Most cats with hyperthyroidism respond well to treatment. There are 3 viable modes of treatment – administration of methimazole, radio-iodine treatment, and surgery. Of the three treatment methods, radio-iodine treatment is considered by many experts as the most effective. It’s non-invasive and more than 95% of treated cats regain normal function of their thyroid without needing further treatment or medication. Read more information contact your local veterinarians care.
Staying well-hydrated is very important for pet reptiles. It is one of the essential components of their nutrition and husbandry that help promote efficient digestion as well as utilization of nutrients.
Without proper hydration, the digestive process of reptiles can be halted and nutrient absorption is inhibited. In their natural habitats, reptiles are wired to conserve water efficiently. Those that live in arid regions can go for a considerable length of time without drinking. To escape the heat, reptiles instinctively burrows deep into the ground where it’s moist and cool, thus keeping their bodies well-hydrated. They can also get water from what they eat. Suffice to say, in their natural habitat, reptiles have adapted so many ways to satisfy their moisture requirements.
But it’s a different story for captive reptiles. It’s the responsibility of the keeper to provide moisture inside the reptile’s enclosure. This can be achieved by a variety of methods such as misting, placing a water inside the enclosure, periodic soaking of the reptile, or a combination of these methods. For more information visit your Vet care.
The abscess can form when surface wounds or skin irritations become infected with certain types of bacteria and are left untreated. The formation of an abscess can occur on any part of the animal’s body.
The most common bacteria that cause skin infections are Pasteurella multocida and Staphylococcus intermedius, which can easily be treated using topical ointments. However, any of these bacteria can invade the deeper parts of the skin and cause infection which can be a serious issue. Without any treatment, the wound can develop into a painful abscess.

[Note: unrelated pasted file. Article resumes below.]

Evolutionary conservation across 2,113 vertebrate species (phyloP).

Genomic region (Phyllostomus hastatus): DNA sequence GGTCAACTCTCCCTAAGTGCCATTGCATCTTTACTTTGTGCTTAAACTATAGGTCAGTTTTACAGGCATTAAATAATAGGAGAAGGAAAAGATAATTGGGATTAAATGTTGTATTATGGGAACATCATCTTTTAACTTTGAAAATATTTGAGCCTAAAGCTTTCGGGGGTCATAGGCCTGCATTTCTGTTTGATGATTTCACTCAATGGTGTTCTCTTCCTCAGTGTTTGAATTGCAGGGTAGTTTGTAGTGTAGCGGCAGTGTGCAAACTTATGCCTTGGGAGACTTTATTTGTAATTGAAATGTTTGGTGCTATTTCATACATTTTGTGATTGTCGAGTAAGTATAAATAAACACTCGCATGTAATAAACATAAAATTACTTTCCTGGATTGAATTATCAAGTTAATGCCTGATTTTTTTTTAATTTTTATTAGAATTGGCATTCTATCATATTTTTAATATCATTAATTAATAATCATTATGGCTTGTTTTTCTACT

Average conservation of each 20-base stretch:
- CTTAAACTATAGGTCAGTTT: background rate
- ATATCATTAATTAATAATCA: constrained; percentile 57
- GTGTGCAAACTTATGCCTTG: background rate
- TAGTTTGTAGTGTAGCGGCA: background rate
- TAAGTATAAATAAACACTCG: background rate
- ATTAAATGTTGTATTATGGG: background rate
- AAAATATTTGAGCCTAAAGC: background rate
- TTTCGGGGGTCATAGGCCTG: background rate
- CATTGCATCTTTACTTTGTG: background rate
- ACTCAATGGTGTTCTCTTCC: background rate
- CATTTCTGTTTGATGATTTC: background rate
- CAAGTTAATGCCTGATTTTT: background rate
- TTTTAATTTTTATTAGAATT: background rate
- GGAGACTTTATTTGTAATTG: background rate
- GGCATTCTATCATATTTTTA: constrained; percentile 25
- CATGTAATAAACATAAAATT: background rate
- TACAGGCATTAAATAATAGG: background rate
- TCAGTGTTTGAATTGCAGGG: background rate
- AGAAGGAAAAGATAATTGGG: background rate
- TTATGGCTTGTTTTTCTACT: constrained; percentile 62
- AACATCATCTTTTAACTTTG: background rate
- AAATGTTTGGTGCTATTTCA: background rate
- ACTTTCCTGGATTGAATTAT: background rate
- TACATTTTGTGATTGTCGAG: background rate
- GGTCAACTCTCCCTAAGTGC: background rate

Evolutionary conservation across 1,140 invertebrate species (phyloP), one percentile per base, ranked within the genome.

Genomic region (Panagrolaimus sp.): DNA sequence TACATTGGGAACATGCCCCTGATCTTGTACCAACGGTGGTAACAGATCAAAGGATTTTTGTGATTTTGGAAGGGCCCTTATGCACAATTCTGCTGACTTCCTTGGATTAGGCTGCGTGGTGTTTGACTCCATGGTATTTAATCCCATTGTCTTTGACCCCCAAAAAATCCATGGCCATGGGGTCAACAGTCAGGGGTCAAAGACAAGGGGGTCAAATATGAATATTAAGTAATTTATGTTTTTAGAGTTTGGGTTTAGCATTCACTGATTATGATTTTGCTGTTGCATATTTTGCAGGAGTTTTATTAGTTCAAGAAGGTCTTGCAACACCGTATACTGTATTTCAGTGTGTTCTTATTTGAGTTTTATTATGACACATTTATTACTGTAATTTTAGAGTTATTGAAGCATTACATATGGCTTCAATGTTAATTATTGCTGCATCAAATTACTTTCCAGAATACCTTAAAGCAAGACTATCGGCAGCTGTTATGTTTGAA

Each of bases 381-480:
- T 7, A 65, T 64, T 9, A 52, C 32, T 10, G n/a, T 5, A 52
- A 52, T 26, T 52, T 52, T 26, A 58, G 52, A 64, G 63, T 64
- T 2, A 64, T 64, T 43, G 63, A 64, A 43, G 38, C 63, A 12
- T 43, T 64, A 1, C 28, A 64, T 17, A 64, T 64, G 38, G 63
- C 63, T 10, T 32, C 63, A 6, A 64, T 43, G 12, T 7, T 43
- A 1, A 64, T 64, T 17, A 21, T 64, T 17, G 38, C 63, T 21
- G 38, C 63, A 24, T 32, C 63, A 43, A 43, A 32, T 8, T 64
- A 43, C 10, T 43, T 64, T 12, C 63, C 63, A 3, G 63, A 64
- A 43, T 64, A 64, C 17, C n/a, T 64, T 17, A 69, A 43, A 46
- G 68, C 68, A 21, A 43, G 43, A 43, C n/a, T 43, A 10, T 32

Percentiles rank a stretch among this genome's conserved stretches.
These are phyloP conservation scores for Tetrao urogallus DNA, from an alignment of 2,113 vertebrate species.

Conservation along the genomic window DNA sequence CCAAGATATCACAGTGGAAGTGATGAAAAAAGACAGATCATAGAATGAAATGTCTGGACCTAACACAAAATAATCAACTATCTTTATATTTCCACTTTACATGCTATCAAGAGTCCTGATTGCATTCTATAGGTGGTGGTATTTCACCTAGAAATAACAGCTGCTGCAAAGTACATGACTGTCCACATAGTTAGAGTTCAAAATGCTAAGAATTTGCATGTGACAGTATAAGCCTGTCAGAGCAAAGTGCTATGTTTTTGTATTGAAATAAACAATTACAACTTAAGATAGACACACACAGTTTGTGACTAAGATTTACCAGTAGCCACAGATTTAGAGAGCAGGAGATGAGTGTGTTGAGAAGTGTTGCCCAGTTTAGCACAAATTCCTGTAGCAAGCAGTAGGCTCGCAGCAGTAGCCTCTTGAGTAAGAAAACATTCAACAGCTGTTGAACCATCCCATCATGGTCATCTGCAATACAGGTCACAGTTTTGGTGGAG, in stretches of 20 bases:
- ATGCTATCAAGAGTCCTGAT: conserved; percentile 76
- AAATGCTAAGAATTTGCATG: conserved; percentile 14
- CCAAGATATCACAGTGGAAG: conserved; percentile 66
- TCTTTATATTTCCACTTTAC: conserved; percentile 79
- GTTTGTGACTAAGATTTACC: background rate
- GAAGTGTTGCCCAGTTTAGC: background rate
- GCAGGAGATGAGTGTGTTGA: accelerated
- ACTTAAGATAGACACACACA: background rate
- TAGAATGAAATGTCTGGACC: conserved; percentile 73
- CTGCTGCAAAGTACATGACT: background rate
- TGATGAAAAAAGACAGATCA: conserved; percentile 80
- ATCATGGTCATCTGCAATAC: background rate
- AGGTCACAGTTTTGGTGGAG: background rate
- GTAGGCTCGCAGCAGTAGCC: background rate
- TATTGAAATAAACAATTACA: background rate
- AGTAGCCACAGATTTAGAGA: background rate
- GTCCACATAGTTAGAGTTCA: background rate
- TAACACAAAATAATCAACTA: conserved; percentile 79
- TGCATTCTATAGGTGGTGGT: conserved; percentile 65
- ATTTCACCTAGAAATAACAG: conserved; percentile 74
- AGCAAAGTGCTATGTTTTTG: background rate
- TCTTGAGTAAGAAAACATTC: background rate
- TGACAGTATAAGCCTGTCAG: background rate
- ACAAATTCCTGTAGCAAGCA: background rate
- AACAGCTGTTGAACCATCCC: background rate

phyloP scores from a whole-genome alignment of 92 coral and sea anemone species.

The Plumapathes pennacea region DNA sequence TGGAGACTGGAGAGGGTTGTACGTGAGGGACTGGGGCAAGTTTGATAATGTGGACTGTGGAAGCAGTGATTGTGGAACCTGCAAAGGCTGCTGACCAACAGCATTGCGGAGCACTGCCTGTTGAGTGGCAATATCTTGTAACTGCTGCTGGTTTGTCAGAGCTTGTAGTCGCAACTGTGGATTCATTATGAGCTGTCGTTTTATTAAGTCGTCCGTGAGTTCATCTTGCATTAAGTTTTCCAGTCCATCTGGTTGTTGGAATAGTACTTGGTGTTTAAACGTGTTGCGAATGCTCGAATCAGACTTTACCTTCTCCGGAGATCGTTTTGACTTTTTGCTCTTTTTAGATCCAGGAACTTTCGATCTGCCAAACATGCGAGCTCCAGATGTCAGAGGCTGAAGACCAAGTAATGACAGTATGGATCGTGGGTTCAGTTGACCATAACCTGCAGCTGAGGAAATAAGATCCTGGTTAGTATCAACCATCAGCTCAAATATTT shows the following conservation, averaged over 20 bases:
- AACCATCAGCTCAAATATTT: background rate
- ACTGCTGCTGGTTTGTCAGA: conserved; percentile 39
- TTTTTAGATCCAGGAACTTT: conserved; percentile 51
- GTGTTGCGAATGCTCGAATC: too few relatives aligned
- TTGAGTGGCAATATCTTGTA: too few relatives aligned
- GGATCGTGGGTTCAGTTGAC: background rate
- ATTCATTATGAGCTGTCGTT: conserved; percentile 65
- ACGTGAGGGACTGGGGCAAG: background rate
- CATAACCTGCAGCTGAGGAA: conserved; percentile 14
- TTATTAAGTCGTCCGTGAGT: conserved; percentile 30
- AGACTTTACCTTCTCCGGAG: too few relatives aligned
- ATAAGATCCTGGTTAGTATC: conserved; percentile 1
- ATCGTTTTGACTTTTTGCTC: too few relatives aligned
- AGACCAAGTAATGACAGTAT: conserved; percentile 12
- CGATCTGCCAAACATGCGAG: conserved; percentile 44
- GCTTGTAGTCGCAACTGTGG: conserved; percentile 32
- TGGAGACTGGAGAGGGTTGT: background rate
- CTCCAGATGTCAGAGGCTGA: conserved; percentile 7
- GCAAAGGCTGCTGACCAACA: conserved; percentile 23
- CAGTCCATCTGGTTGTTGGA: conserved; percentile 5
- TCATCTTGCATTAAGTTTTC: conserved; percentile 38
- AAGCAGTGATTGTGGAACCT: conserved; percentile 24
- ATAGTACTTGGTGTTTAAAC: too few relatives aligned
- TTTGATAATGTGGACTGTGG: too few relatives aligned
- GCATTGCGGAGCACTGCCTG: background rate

To make sure that the right antibiotic is used for treatment, your veterinarian needs to take a swab of the infected wound to identify the strain of bacteria that is present. A blood test may also be performed to see if the infection has reached the bloodstream. The appropriate treatment plan can only be made by your veterinarian once test results are available and a proper diagnosis is reached. For more details visit your local Animal Hospital.
Like humans, guinea pigs cannot create vitamin C in their body. In order to meet their daily needs, there should be adequate vitamin C in their diet. Without adequate intake of the vitamin, they can develop vitamin C deficiency, a condition that is commonly called Scurvy.
Even with adequate consumption of vitamin C, some guinea pigs suffer from scurvy because of certain underlying health issues and physical conditions that prevent their bodies from metabolizing efficiently the vitamin from their diet.
Some important signs of vitamin C deficiency in guinea pigs
Joints are swollen thus affected cavies have difficulty moving around
Bleeding may occur and is often noticeable in small wounds that don’t heal rapidly and just under the skin’s surface; the cavy may also be prone to internal bleeding.
Loss of weight which is primarily due to a loss of appetite Rough hair coat giving the cavy an unkempt appearance. For more details visit your local Animal Hospital.